Sunday, 24 March 2013

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The recent change in the temperature has put a crimp in things, but the first weeks of March got the garden juices flowing in me. Following An Incident involving ovines, I decided that whatever damage the Scrapper could do if shut in the house on his own would be far less than he could wreak  on forays from the garden (which cannot be made secure), and found to my delight, after four days of a couple of hours or more gardening, that he had not chewed a single thing in protest or despair, while the effect on my spirits of  just getting my hands in the ground and doing something was singularly salutary.

And, my oh my, there's plenty to do. There's several pots of heritage sweet peas growing in the garden room (formerly Chip's study and craft room – I'm sure she would have approved), while all the beds have to be stripped of grass, moss and tap-root perennials, some of the furniture has to be moved around, and some large climbing roses need to have some support built for them. To this end (and others), I have been over the local green, bundling up the willow wands cut in the annual coppice and hauling them home to create basketwork trellises, as well as repairing the edging to various beds and marking out the new ones.

The fresh-cut willow from the Millennium Green, woven basket-style, is great for separating bark from beds, but not so hot at keeping out grasses.

The ‘new ones’ as yet don't exist, but the plan is to get rid of most of the grass paths between the beds, as they are too difficult to mow and no particular ornament when overgrown, and tend to invade the beds. When we first moved in, the largest part of the garden (behind the house, rather than at the front or side), was basically a grassy slope with a patch of – gah! – sedge, and some slightly less ghastly, but no less intrusively placed, pampas grass. Both of these have now gone, and so, soon, will be almost all of the grass, save for strips separating the beds from the western and northern boundary hedges.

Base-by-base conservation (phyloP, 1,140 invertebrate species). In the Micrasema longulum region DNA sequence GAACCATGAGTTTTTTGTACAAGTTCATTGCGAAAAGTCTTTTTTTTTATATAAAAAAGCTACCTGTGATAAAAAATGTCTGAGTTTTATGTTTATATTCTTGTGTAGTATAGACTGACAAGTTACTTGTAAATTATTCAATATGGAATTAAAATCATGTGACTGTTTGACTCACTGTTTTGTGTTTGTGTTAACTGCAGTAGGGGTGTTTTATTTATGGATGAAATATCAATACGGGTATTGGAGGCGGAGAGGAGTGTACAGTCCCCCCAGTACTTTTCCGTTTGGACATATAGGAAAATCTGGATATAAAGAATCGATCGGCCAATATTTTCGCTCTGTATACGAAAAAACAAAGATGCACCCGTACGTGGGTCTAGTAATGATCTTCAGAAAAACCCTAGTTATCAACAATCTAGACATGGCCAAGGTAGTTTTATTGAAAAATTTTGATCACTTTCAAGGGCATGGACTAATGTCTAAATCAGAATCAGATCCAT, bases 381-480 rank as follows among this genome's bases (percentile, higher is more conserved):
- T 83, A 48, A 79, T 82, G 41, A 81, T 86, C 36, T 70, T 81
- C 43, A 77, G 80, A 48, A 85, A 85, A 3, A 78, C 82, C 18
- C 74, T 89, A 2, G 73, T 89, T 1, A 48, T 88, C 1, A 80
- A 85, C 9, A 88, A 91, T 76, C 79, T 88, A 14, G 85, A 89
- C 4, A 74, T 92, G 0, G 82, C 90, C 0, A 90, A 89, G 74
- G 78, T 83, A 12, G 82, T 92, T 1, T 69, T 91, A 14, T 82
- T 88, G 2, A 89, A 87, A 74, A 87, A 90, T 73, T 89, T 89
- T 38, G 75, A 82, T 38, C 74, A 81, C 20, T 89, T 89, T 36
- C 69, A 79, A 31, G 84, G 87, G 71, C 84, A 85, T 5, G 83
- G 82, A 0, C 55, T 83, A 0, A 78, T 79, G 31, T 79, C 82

All of the grass in this picture, save for a little in the foreground, is to come up to make more room for plants.
If you're not into sport or sheep, there's no point to swathes of grass in a garden.
rt of the problem with doing this sort of work is where to put the turves. When I first excavated the ponds, I made some loam piles, which I have since used up, or created new raised beds, but I'm fast running out of space to build a new one, so this time I'm going to extend the platform I made in the north-west corner so that I can put a seat on it, having extended the willow structure up which a Clematis montana is scrambling in order to create a scented bower, and to level up the grassy path in another part of the garden.

When I excavated the south-west corner of the garden, the turves I had taken up had a great deal of sand and gravel attached, so I stacked them to form a loam pile then edged it
with some double Roman tiles from an architectural reclamation yard and made a well-drained bed.

The new paths are to be made with bark chippings spread over a weed-suppressing membrane, and since I will no longer have to attempt to manhandle a lawnmower down them, they can be narrower, perhaps more sinuous, and I can increase the size of the beds accordingly.

The only bummer so far is that I slipped and fell while fetching the bird feeders to be recharged. No harm done to me, but not only were the two feeders bent out of shape, but I also managed to knock a large terracotta flowerpot full of iris bulbs off a wall so that it fell, earth side down, on the top of another pot on the ground, breaking both of them; we're not talking small pots either, both 12" in diameter and costing a good £50 to replace, although I won't be bothering – we aren't short of terracotta, although the frosting can be brutal.